The elder Johann Strauss was born in Vienna in 1804 and first met Lanner in Michael Pamer's dance orchestra, before joining his quartet and briefly serving as second conductor in Lanner's newly established band. In 1825 he set up his own ensemble, with which he won great popularity. Ten years later he was appointed Music Director of Imperial Court Balls. He was, like Lanner, a pioneer in the new foffi1 of the waltz, to which he made a characteristic contribution in more than 250 works, establishing the instrumentation and form followed by his successors. He died in Vienna in 1849.

 

Salon-Polka [4] is one of only fourteen such dances written by the elder Johann Strauss, who, like Lanner, did not consider himself a master of the form.

Nevertheless, with his Sperl-Polka and Annen-Polka he brought popularity to this duple-metre Bohemian round dance. His third example of the dance was written for a Night Summer Festival in the Vienna Volksgarten in July 1844. In the Carnival of 1828 Strauss took over the direction of music for the Domling dance hall Zur Kettenbrucke on the Leopoldstadt bank of the Danube canal. His Kettenbrucke-Walzer [5] established him in the first rank of waltz composers of the time, the beginning of the rivalry between his supporters and those of Lanner. His Eisele- und Beisele-Sprunge [6] were first heard in 1847. The young Baron Beisele and his tutor Dr Eisele were two comic figures invented in the spring of 1846 by the editorial team of the Munich humorous magazine Fliegende Blatter (Flying Leaves) and the pair soon won enoffi1ous popularity. The magazine had them setting out on a journey through Geffi1any, with a stay in Vienna, where Eisele-Beisele fever reached its climax on 14th February 1847 with a ball at the Odeon, the occasion of Strauss's witty polka, which soon won wide popularity.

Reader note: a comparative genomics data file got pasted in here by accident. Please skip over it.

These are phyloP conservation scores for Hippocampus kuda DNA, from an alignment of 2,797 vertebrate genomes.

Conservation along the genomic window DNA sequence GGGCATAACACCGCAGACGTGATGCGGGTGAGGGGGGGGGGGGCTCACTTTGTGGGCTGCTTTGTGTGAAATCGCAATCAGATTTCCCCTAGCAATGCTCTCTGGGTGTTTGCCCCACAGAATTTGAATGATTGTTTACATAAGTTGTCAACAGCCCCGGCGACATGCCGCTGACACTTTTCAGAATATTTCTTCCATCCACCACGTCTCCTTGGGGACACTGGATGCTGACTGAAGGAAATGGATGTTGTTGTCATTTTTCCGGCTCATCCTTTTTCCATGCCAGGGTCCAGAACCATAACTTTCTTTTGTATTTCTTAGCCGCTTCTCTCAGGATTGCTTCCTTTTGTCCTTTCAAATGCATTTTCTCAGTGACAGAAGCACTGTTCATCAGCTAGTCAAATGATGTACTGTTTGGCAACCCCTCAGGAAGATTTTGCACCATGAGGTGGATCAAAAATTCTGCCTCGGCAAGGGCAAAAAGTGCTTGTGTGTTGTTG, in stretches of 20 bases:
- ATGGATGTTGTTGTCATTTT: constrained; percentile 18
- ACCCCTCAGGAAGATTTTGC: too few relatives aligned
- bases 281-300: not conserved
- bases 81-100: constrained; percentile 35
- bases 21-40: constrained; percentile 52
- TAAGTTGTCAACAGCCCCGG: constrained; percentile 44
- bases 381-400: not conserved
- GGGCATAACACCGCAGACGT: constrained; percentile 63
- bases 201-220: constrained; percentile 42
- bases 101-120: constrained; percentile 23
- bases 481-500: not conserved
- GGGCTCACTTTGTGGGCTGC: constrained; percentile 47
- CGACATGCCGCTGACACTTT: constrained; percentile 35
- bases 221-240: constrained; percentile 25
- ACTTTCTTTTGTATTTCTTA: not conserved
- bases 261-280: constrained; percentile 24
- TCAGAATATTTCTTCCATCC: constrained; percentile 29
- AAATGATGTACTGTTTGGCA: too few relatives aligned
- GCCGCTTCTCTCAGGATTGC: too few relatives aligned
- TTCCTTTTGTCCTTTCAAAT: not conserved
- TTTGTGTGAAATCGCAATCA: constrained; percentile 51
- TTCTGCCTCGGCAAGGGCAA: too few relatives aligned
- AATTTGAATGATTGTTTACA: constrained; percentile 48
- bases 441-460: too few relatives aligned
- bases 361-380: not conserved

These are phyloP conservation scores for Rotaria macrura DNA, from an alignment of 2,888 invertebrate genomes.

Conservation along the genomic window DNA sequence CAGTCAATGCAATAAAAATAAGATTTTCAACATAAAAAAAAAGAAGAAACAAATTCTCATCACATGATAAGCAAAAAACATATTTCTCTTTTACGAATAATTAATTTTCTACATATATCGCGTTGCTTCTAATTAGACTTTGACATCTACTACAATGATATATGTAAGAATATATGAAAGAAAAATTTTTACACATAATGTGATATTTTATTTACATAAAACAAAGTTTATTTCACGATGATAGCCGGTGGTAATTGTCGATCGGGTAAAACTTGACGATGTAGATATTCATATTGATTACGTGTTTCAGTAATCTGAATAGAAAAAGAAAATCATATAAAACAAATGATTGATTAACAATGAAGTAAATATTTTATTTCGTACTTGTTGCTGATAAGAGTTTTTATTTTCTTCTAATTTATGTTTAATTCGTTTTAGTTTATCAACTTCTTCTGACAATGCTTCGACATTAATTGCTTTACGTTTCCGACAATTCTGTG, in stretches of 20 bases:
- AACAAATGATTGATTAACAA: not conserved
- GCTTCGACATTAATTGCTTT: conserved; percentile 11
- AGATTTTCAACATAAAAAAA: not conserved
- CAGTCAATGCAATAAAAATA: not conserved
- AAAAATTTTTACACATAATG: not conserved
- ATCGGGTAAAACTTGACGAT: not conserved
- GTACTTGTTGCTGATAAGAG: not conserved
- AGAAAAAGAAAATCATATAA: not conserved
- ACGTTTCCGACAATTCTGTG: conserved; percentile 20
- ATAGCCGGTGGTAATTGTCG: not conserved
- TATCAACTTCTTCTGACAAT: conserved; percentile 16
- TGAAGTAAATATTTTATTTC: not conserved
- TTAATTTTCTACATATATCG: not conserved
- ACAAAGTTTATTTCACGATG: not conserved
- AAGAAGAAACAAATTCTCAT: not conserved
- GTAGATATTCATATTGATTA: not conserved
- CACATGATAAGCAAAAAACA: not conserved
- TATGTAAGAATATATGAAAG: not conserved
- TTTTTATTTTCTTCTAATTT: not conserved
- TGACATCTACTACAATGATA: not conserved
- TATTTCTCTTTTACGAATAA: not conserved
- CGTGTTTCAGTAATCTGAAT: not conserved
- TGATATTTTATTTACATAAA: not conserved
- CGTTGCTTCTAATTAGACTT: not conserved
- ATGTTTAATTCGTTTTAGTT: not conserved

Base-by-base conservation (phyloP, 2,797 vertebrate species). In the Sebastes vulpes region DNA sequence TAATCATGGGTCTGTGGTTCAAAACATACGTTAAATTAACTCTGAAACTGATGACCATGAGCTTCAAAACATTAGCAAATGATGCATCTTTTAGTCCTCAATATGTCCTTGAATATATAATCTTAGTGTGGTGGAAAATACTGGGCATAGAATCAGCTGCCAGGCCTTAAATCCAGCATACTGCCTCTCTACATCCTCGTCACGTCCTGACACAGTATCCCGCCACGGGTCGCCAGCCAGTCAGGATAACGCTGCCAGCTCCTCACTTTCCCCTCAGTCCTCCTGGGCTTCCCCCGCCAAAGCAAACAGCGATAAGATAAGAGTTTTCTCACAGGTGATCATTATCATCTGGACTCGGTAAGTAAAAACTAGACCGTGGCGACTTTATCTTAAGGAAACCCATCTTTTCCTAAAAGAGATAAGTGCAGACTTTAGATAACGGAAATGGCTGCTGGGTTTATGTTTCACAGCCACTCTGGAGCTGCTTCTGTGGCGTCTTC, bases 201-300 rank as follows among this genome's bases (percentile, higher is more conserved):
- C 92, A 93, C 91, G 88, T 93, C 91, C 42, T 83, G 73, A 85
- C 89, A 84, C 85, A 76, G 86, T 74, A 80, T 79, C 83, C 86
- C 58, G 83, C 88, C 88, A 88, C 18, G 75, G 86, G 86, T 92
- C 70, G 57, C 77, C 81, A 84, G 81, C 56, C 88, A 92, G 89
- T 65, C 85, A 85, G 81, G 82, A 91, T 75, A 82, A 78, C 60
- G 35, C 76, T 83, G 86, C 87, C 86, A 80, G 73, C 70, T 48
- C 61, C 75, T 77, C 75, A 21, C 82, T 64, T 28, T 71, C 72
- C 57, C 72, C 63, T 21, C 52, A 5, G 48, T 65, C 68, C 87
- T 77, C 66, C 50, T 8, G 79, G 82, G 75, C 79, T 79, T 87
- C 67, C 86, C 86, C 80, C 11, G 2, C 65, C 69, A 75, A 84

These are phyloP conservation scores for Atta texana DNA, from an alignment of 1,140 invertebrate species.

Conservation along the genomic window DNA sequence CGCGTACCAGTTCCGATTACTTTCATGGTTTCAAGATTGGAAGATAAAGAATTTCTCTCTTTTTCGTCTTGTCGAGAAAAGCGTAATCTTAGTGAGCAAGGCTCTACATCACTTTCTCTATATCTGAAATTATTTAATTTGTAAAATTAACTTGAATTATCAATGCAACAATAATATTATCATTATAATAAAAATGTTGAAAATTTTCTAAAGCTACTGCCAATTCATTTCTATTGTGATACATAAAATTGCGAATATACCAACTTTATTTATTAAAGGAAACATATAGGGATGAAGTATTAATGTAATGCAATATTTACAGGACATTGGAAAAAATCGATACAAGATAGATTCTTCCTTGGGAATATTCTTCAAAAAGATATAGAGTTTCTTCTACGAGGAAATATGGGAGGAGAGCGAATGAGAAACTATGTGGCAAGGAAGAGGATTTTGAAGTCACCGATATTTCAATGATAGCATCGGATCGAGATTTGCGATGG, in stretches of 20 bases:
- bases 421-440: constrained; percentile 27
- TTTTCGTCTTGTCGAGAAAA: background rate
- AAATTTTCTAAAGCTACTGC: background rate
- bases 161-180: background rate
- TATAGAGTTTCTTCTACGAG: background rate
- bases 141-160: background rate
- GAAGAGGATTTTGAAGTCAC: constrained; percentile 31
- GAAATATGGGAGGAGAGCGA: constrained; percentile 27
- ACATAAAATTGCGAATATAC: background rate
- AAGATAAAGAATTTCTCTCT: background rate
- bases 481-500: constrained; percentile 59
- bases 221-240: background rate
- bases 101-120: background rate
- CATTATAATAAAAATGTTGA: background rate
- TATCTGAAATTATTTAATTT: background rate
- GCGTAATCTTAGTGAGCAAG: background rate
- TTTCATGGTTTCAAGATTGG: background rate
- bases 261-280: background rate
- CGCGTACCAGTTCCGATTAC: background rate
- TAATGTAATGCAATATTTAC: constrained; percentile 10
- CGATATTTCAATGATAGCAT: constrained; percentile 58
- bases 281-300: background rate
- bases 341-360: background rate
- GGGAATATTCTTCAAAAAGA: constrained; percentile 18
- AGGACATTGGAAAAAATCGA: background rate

Discouraged by his father from considering a career in music, the younger Johann Strauss, born in 1825, acquired proficiency as a violinist and in 1844 set up his own dance orchestra, soon in competition with his father, whose ensemble he took over after the latter's death. Earning the title of Waltz King, he undertook concert tours abroad, travelling even as far as the United States. He was Music Director for the Court Balls in Vienna from 1863 to 1870 and developed the form of the waltz sequence: With the assistance of his younger brothers, whom he persuaded to join him, he did much to spread even further the popularity of Viennese dance music, and added significantly to the repertoire of operetta, before his death in Vienna in 1899.

 

The present release includes two famous examples of the work of the younger Johann Strauss. Pariser-Polka (Paris Polka) [14] was first heard in Paris on 20th February 1879 at the Cercle France International before a distinguished audience. In December of the previous year Strauss's operetta Blindekuh (Blind Man's Buff) had been withdrawn after sixteen performances in Vienna. In January the composer went to Paris and used material from the unsuccessful operetta in his new polka. The marriage of Archduchess Gisela, daughter of the Emperor, to Leopold of Bavaria was the occasion of great celebration in Vienna. For the Vienna Court Opera Ball on 22nd April 1873 in the Golden Hall of the Musikverein Johann Strauss conducted the Vienna Philharmonic Orchestra in one of his most famous waltzes, Wiener Blut [15].

 

Josef Strauss, the second son of the elder Johann Strauss, was born in Vienna in 1827 and was persuaded by his brother to join him in the family enterprise, in spite of weakness of health and his training in architecture and engineering. He added to the repertoire of concert waltzes, polkas and other dances, with the perceptible influence of Liszt and Wagner. He left some 280 works in all, his career brought to an end when he collapsed during appearances in Warsaw in 1870 and was hurried back to Vienna, where he died.

 

The Polka Mazur Sehnsucht (Longing) is one of 46 such compositions by Josef Strauss in a form derived from a Polish folk-dance. These often seem to show the influence of Fryderyk Chopin. The present work was first performed at the Volksgarten in Vienna on 22nd July 1856.

 

Reinhold Rung and Johann Ziegler

English version by Keith Anderson